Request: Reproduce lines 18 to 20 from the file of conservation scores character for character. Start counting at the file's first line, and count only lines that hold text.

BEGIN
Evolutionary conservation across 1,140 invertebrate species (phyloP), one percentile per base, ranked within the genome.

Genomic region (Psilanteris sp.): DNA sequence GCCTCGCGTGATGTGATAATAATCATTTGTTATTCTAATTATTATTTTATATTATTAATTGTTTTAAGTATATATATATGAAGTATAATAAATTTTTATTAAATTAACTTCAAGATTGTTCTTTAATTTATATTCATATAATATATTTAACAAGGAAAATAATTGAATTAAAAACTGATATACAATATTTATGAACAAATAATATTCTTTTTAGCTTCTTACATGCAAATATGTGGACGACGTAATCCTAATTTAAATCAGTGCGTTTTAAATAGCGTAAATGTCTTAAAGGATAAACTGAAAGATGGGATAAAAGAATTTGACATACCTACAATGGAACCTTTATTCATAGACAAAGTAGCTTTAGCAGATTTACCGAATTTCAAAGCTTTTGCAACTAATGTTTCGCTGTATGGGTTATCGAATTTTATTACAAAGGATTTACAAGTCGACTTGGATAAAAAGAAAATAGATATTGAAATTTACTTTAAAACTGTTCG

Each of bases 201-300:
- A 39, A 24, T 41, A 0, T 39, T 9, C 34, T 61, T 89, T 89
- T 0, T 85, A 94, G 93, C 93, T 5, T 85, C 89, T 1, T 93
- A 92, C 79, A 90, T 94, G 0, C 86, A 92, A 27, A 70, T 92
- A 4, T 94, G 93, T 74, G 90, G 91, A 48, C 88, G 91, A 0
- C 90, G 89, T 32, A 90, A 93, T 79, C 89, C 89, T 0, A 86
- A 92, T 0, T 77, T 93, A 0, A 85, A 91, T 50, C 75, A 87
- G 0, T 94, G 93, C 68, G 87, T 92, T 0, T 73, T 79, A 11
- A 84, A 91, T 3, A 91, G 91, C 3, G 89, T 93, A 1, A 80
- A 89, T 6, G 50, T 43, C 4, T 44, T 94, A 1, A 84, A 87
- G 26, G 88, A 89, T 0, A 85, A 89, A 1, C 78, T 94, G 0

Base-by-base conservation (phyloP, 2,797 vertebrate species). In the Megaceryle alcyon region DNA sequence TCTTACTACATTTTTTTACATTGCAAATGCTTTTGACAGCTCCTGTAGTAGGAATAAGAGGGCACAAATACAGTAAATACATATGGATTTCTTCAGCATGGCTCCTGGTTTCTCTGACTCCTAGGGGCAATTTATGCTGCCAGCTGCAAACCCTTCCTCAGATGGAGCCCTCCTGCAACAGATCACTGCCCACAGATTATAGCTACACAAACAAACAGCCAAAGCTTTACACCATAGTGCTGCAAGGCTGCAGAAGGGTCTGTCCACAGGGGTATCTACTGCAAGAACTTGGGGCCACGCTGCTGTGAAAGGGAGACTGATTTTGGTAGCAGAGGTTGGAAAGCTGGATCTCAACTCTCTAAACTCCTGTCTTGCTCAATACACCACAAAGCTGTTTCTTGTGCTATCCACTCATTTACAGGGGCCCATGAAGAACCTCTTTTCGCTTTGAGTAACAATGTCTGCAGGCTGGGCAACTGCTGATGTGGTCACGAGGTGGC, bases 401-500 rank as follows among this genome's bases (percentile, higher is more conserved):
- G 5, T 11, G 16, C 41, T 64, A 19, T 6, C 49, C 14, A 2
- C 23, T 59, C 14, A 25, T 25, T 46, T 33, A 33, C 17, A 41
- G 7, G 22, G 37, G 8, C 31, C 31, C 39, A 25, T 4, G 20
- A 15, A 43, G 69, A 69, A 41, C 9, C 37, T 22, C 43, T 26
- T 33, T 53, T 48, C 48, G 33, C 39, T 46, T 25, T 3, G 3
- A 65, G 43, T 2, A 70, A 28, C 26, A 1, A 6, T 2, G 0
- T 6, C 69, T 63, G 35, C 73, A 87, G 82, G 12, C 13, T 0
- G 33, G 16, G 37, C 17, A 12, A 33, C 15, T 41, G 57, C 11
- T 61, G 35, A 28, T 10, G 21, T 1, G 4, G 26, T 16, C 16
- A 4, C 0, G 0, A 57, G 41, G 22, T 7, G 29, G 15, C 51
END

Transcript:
- A 15, A 43, G 69, A 69, A 41, C 9, C 37, T 22, C 43, T 26
- T 33, T 53, T 48, C 48, G 33, C 39, T 46, T 25, T 3, G 3
- A 65, G 43, T 2, A 70, A 28, C 26, A 1, A 6, T 2, G 0